Buried in many people and operating largely outside the realm of conscious thought are forces inclining us toward liberal or conservative political convictions. Our biology predisposes us to see and understand the world in different ways, not always reason and the careful consideration of facts. These predispositions are in turn responsible for a significant portion of the political and ideological conflict that marks human history. With verve and wit, renowned social scientists John Hibbing, Kevin Smith, and John Alford-pioneers in the field of biopolitics-present overwhelming evidence that people differ politically not just because they grew up in different cultures or were presented with different information. Despite the oft-heard longing for consensus, unity, and peace, the universal rift between conservatives and liberals endures because people have diverse psychological, physiological, and genetic traits. These biological differences influence much of what makes people who they are, including their orientations to politics. Political disputes typically spring from the assumption that those who do not agree with us are shallow, misguided, uninformed, and ignorant. Predisposed suggests instead that political opponents simply experience, process, and respond to the world differently. It follows, then, that the key to getting along politically is not the ability of one side to persuade the other side to see the error of its ways but rather the ability of each side to see that the other is different, not just politically, but physically. Predisposed will change the way you think about politics and partisan conflict. As a bonus, the book includes a "Left/Right 20 Questions" game to test whether your predispositions lean liberal or conservative.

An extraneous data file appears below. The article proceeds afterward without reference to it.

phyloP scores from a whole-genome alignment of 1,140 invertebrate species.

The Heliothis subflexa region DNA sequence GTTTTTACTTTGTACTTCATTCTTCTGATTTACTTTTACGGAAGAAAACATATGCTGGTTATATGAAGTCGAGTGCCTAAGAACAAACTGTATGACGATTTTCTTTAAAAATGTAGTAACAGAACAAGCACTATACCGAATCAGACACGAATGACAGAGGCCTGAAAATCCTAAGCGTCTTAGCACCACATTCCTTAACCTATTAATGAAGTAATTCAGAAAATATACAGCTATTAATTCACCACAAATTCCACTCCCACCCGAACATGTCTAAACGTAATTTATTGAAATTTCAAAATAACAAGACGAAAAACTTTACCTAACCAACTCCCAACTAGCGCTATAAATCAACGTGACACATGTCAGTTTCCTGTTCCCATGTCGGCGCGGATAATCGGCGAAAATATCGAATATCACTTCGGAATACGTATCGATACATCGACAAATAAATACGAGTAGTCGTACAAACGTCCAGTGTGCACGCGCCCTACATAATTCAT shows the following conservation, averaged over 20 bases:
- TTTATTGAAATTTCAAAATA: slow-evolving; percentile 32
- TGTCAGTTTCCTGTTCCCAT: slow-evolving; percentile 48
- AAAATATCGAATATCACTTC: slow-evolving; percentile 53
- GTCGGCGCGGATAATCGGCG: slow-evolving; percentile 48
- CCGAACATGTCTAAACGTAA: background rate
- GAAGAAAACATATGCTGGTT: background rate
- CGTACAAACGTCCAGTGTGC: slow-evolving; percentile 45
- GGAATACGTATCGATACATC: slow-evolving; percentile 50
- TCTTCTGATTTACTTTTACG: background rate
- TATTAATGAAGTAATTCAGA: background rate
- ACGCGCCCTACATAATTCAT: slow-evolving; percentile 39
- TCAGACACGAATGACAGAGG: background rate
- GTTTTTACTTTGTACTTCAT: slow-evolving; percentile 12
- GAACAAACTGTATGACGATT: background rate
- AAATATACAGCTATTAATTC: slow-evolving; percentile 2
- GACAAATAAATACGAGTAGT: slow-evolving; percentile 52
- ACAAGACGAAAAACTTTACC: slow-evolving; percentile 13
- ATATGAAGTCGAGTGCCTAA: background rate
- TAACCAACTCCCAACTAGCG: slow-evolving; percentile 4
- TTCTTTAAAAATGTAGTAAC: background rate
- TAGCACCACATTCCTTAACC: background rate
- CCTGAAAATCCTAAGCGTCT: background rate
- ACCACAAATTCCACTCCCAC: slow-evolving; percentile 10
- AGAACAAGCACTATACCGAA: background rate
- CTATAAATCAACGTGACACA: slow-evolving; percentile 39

ASJC Scopus subject areas
- Social Sciences(all)
- Agricultural and Biological Sciences(all)
- Biochemistry, Genetics and Molecular Biology(all)